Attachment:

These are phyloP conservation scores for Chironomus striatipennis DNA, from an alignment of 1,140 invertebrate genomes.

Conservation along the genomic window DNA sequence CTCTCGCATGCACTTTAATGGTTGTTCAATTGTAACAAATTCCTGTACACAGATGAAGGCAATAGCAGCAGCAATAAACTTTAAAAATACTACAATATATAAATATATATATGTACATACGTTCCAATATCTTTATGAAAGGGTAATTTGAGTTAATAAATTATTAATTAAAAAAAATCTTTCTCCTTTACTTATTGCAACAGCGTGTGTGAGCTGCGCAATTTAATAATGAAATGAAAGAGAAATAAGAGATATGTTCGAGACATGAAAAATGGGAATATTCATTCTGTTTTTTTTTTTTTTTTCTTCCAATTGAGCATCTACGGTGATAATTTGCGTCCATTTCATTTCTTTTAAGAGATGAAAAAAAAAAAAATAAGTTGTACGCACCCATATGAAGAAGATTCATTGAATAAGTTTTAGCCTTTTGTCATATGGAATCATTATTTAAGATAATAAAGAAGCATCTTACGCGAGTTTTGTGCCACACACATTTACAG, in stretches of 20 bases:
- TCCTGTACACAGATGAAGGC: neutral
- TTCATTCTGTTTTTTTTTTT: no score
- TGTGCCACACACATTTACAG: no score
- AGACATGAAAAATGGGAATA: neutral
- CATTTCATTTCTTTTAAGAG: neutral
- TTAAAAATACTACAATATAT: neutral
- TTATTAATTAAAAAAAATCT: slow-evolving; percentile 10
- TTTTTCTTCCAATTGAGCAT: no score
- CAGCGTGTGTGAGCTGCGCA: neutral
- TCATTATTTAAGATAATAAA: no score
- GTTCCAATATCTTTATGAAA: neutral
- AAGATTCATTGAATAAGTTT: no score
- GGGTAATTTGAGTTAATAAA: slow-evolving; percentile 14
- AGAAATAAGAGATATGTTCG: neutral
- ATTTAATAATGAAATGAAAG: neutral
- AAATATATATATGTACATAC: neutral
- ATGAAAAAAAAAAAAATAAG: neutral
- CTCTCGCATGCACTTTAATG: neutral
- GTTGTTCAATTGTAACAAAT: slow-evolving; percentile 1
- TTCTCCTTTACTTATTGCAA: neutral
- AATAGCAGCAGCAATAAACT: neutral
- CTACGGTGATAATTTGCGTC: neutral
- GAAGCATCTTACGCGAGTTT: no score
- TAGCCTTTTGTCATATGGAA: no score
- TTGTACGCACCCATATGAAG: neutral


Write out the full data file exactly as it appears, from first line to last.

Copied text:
These are phyloP conservation scores for Chironomus striatipennis DNA, from an alignment of 1,140 invertebrate genomes.

Conservation along the genomic window DNA sequence CTCTCGCATGCACTTTAATGGTTGTTCAATTGTAACAAATTCCTGTACACAGATGAAGGCAATAGCAGCAGCAATAAACTTTAAAAATACTACAATATATAAATATATATATGTACATACGTTCCAATATCTTTATGAAAGGGTAATTTGAGTTAATAAATTATTAATTAAAAAAAATCTTTCTCCTTTACTTATTGCAACAGCGTGTGTGAGCTGCGCAATTTAATAATGAAATGAAAGAGAAATAAGAGATATGTTCGAGACATGAAAAATGGGAATATTCATTCTGTTTTTTTTTTTTTTTTCTTCCAATTGAGCATCTACGGTGATAATTTGCGTCCATTTCATTTCTTTTAAGAGATGAAAAAAAAAAAAATAAGTTGTACGCACCCATATGAAGAAGATTCATTGAATAAGTTTTAGCCTTTTGTCATATGGAATCATTATTTAAGATAATAAAGAAGCATCTTACGCGAGTTTTGTGCCACACACATTTACAG, in stretches of 20 bases:
- TCCTGTACACAGATGAAGGC: neutral
- TTCATTCTGTTTTTTTTTTT: no score
- TGTGCCACACACATTTACAG: no score
- AGACATGAAAAATGGGAATA: neutral
- CATTTCATTTCTTTTAAGAG: neutral
- TTAAAAATACTACAATATAT: neutral
- TTATTAATTAAAAAAAATCT: slow-evolving; percentile 10
- TTTTTCTTCCAATTGAGCAT: no score
- CAGCGTGTGTGAGCTGCGCA: neutral
- TCATTATTTAAGATAATAAA: no score
- GTTCCAATATCTTTATGAAA: neutral
- AAGATTCATTGAATAAGTTT: no score
- GGGTAATTTGAGTTAATAAA: slow-evolving; percentile 14
- AGAAATAAGAGATATGTTCG: neutral
- ATTTAATAATGAAATGAAAG: neutral
- AAATATATATATGTACATAC: neutral
- ATGAAAAAAAAAAAAATAAG: neutral
- CTCTCGCATGCACTTTAATG: neutral
- GTTGTTCAATTGTAACAAAT: slow-evolving; percentile 1
- TTCTCCTTTACTTATTGCAA: neutral
- AATAGCAGCAGCAATAAACT: neutral
- CTACGGTGATAATTTGCGTC: neutral
- GAAGCATCTTACGCGAGTTT: no score
- TAGCCTTTTGTCATATGGAA: no score
- TTGTACGCACCCATATGAAG: neutral